If you recognise some of the shortcoming listed above in the context where you are in, and if you are in a position to influence change, I suggest that you at least initiate a dialog around the way of working with your fellow workers.

Cyber security white elephant. You are doing it wrong.

The top cause of information security weakness is terrible user experience design. The second cause of information security vulnerability is the fallacy of information security. A system designed by people will eventually be defeated by another system designed by people. This short essay is just a reminder, perhaps to myself as well, that if certain undesired issues don’t appear to be going away, we may not be approaching them the right way.

The top cause of information security weakness is terrible user experience design. The second cause of information security vulnerability is the fallacy of information security. Everything else flows from there.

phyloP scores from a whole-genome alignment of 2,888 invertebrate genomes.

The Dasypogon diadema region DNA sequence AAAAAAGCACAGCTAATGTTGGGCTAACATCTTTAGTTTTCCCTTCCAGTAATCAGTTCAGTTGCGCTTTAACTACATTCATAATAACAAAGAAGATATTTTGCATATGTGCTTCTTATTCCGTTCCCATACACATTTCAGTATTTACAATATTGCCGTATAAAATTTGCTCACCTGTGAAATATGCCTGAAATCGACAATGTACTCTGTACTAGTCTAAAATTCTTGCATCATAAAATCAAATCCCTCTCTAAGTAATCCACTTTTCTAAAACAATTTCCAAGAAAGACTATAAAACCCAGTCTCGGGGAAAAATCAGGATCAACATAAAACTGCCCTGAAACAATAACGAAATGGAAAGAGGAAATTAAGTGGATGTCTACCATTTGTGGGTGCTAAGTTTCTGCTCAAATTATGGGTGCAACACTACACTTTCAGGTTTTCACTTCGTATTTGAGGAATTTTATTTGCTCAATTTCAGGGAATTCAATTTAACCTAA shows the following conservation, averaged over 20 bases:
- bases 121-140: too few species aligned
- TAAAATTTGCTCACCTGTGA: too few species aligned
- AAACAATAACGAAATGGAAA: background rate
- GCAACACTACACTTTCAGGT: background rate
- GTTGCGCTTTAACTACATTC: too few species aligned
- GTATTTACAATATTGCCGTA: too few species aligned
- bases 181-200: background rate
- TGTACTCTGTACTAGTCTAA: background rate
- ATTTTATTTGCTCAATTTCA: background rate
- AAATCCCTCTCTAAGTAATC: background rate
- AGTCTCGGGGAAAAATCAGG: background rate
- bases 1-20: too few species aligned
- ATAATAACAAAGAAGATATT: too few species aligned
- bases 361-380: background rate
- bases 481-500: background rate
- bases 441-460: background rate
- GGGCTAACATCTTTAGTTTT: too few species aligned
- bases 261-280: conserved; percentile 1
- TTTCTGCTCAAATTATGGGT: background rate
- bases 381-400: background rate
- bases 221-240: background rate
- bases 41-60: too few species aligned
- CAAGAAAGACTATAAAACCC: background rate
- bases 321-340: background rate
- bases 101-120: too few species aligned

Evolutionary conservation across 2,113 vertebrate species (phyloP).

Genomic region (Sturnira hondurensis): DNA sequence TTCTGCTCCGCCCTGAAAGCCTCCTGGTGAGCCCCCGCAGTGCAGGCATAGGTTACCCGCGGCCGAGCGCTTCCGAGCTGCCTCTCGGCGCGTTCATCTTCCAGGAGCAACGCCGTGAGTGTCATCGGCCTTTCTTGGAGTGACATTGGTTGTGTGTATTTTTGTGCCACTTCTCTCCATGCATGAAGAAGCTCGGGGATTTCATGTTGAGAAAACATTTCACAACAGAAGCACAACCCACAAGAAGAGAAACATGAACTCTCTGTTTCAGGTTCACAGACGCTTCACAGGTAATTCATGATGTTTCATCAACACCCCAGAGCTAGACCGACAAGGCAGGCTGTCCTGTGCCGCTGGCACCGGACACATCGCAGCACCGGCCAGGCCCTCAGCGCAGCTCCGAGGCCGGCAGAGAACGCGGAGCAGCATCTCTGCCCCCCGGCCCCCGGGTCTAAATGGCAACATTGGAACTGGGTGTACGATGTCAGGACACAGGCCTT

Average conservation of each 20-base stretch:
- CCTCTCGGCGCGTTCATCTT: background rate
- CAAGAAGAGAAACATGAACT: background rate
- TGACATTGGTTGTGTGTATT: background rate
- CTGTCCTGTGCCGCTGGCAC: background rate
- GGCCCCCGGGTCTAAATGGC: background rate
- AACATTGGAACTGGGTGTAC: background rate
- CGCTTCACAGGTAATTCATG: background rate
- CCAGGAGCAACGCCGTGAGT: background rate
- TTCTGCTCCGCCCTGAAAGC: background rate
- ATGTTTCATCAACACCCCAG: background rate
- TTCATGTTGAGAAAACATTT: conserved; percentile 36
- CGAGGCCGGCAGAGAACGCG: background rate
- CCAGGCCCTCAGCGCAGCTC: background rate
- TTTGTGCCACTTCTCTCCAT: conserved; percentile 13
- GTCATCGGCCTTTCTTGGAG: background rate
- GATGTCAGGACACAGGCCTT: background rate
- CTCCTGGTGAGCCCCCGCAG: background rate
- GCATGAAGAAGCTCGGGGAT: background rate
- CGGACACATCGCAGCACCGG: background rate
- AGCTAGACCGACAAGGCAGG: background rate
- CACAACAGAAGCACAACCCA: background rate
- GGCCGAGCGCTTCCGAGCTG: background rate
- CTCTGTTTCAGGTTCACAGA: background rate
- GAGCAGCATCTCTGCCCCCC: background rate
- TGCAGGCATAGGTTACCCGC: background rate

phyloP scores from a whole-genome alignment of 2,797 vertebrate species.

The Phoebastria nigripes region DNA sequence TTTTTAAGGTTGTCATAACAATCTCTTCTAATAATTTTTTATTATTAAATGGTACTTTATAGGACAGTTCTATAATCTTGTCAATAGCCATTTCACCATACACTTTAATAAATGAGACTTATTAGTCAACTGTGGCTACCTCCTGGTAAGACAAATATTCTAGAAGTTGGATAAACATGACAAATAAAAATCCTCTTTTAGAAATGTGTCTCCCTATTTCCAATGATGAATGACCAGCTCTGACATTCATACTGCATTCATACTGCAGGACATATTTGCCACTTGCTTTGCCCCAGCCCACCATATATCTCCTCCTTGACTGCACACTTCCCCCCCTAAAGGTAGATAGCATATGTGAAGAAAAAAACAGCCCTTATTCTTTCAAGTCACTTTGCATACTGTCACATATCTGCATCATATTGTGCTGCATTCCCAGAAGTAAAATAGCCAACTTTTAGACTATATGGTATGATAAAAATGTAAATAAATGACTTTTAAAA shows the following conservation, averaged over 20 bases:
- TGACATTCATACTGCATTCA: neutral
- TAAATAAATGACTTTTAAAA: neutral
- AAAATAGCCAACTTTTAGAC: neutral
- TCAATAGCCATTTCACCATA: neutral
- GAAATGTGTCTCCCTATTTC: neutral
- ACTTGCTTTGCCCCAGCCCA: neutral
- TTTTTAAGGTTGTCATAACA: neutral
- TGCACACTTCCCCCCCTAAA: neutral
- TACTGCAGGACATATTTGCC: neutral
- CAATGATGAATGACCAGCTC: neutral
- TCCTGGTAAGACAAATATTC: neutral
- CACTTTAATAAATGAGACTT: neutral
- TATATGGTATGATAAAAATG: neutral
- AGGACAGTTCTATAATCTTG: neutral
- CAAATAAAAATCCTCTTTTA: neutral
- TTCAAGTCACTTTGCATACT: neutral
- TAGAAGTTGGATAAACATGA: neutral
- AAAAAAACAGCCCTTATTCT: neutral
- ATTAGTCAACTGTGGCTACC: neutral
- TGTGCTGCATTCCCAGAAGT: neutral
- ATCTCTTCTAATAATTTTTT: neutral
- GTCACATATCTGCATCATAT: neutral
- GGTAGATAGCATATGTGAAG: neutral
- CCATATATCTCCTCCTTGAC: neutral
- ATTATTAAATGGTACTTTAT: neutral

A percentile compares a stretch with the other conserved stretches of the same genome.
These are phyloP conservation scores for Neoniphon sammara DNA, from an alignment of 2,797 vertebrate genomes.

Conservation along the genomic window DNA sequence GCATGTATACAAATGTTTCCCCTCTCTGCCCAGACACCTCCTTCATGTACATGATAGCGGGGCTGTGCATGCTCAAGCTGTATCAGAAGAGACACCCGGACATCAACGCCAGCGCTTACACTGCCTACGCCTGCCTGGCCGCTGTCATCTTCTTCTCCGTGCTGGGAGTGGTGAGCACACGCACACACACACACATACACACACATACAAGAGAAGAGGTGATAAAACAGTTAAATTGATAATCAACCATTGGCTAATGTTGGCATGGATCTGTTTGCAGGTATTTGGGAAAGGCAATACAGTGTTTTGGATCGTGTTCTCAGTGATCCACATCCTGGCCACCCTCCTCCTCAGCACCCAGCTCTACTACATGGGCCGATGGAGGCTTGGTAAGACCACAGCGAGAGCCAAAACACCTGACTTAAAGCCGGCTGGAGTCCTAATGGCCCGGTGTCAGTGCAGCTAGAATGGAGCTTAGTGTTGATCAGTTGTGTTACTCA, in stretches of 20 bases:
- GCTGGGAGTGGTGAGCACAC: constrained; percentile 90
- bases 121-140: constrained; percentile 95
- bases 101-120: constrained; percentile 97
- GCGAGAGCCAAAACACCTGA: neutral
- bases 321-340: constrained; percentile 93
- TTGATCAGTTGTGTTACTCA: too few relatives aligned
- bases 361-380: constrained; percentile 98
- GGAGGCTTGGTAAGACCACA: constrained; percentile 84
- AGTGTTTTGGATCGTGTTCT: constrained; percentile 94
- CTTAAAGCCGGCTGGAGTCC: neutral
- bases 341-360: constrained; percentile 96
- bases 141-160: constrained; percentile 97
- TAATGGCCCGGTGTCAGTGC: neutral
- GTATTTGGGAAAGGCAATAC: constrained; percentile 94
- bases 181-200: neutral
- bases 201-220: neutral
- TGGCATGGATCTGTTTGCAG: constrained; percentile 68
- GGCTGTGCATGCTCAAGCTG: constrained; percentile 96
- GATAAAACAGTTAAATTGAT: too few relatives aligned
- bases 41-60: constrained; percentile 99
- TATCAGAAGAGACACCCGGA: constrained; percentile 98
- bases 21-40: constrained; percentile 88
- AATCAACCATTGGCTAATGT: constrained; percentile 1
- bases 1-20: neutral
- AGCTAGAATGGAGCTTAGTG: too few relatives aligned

It happened again, a high profile IT system was hacked and the wrong information was made available to the wrong people in the wrong places at the wrong time. This is the opposite of what information security infrastructure is defined as. Just search the Internet for “Sony hack”, one of the top hits is an article from 2011 that reads as Sony Hacked Again; 25 Million Entertainment Users’ Info at Risk

This type of headline news always beg some questions:

Don’t we know that any information system can eventually be breached given the right amount of resources (resource includes any amount and combination of: motivation, hardware, people, skills, money, time, etc) ?